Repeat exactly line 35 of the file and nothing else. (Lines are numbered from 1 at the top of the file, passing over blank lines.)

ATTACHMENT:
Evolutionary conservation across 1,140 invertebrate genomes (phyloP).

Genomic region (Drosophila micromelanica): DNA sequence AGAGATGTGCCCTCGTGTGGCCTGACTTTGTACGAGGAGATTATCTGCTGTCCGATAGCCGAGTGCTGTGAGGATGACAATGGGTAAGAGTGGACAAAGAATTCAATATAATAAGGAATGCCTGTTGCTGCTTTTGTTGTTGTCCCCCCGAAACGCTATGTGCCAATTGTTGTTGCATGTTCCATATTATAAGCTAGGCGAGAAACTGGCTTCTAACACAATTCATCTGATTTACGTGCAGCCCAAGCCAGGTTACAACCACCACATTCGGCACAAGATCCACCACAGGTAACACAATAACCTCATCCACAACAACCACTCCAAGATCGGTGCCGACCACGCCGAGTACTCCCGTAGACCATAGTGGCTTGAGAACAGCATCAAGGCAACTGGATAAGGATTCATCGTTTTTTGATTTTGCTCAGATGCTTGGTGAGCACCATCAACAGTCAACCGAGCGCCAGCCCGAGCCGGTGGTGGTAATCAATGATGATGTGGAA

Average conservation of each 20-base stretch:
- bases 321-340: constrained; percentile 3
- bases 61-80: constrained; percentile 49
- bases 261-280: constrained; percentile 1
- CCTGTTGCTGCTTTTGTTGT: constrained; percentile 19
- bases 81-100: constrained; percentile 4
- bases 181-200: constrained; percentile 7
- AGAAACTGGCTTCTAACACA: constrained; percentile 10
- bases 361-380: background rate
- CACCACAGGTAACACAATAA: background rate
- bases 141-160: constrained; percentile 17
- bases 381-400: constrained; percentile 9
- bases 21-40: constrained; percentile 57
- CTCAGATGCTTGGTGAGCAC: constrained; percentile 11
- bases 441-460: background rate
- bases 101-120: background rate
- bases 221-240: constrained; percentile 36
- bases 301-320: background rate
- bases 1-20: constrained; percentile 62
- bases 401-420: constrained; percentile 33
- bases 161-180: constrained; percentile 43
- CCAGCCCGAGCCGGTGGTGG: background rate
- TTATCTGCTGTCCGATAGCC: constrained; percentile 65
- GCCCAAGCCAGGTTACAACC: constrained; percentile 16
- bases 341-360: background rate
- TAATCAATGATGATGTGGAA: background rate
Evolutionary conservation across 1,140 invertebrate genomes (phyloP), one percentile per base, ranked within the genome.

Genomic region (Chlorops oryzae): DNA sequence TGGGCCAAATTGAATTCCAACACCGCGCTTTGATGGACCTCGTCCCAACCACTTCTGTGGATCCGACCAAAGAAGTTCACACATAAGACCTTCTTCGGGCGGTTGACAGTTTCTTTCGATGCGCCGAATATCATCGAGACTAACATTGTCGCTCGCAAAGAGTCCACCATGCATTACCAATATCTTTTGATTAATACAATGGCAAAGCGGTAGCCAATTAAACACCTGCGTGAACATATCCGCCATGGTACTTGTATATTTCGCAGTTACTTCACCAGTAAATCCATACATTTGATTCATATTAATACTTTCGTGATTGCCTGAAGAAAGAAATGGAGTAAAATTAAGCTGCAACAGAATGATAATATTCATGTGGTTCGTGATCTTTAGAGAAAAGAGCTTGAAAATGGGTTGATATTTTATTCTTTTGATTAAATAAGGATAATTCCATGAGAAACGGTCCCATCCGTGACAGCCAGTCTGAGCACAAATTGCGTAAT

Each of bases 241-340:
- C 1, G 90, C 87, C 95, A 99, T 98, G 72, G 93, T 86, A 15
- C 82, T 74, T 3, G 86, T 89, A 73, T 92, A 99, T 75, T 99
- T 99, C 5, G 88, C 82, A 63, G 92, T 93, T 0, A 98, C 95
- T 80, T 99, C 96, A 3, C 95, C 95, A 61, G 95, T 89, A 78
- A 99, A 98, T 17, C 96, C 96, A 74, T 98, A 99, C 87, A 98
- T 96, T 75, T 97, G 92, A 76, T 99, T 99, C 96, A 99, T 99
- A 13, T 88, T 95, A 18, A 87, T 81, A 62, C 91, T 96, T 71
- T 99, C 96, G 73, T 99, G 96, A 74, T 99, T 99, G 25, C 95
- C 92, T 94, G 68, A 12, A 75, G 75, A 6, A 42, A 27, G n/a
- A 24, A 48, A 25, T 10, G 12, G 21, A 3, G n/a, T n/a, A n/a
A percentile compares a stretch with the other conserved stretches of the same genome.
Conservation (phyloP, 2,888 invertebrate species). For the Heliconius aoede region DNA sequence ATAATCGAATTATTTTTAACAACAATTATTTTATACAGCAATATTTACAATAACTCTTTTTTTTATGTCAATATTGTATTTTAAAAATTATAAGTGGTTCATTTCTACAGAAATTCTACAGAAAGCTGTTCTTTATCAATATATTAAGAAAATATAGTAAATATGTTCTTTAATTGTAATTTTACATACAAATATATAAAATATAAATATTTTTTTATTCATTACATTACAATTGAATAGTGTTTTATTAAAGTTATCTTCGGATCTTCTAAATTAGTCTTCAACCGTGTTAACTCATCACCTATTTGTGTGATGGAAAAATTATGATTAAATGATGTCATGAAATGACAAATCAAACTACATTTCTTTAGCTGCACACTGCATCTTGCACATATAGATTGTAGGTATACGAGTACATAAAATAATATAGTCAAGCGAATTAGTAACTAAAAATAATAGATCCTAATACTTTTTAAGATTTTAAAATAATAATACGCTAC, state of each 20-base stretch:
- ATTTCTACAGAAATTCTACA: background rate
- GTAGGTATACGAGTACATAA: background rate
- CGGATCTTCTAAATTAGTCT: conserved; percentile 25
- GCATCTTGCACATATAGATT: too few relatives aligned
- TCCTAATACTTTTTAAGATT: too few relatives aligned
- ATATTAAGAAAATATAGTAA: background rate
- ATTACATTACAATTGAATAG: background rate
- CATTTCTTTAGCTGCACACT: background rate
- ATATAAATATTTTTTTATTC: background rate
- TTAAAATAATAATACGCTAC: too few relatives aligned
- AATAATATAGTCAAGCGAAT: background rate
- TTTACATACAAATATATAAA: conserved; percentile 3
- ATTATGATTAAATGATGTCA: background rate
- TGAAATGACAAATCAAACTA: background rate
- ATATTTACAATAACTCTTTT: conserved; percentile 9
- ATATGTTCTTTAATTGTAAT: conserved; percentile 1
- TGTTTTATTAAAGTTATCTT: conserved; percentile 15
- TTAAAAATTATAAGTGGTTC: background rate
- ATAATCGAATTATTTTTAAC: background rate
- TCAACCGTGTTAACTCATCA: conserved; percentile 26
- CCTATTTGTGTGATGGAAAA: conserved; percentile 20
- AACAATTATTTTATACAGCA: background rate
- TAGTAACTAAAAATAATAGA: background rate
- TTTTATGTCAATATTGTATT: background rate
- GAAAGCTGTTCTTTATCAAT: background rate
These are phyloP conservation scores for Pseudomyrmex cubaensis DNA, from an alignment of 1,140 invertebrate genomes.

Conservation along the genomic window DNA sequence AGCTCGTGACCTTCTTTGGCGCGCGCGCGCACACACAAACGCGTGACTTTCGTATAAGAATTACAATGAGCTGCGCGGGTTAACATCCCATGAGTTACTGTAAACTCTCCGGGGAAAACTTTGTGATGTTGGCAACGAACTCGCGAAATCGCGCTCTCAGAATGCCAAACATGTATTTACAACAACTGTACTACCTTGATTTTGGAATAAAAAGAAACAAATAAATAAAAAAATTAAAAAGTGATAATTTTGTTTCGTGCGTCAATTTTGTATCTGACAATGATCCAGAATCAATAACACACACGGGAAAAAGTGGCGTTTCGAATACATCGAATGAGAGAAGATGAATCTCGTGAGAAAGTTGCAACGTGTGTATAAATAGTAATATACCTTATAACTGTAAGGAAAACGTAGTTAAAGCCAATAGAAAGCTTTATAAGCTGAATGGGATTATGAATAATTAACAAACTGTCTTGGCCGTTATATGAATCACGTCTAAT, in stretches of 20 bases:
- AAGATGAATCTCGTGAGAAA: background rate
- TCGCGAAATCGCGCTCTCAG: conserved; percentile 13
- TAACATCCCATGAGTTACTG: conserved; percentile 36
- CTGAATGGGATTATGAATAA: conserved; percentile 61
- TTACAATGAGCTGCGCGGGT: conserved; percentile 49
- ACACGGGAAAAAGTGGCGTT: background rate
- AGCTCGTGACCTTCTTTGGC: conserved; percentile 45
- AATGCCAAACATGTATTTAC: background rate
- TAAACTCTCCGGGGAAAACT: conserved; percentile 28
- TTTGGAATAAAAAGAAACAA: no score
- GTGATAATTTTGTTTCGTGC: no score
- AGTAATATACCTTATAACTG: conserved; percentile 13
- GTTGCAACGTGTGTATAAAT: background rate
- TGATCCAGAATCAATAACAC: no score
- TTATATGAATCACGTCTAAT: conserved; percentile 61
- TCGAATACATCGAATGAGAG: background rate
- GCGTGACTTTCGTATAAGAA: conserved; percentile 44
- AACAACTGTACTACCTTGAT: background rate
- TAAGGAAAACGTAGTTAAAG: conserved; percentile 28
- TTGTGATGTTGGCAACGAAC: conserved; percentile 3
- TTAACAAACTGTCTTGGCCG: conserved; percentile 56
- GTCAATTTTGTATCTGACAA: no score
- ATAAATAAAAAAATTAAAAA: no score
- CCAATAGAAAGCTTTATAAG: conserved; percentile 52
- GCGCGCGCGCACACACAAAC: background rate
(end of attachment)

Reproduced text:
- T 80, T 99, C 96, A 3, C 95, C 95, A 61, G 95, T 89, A 78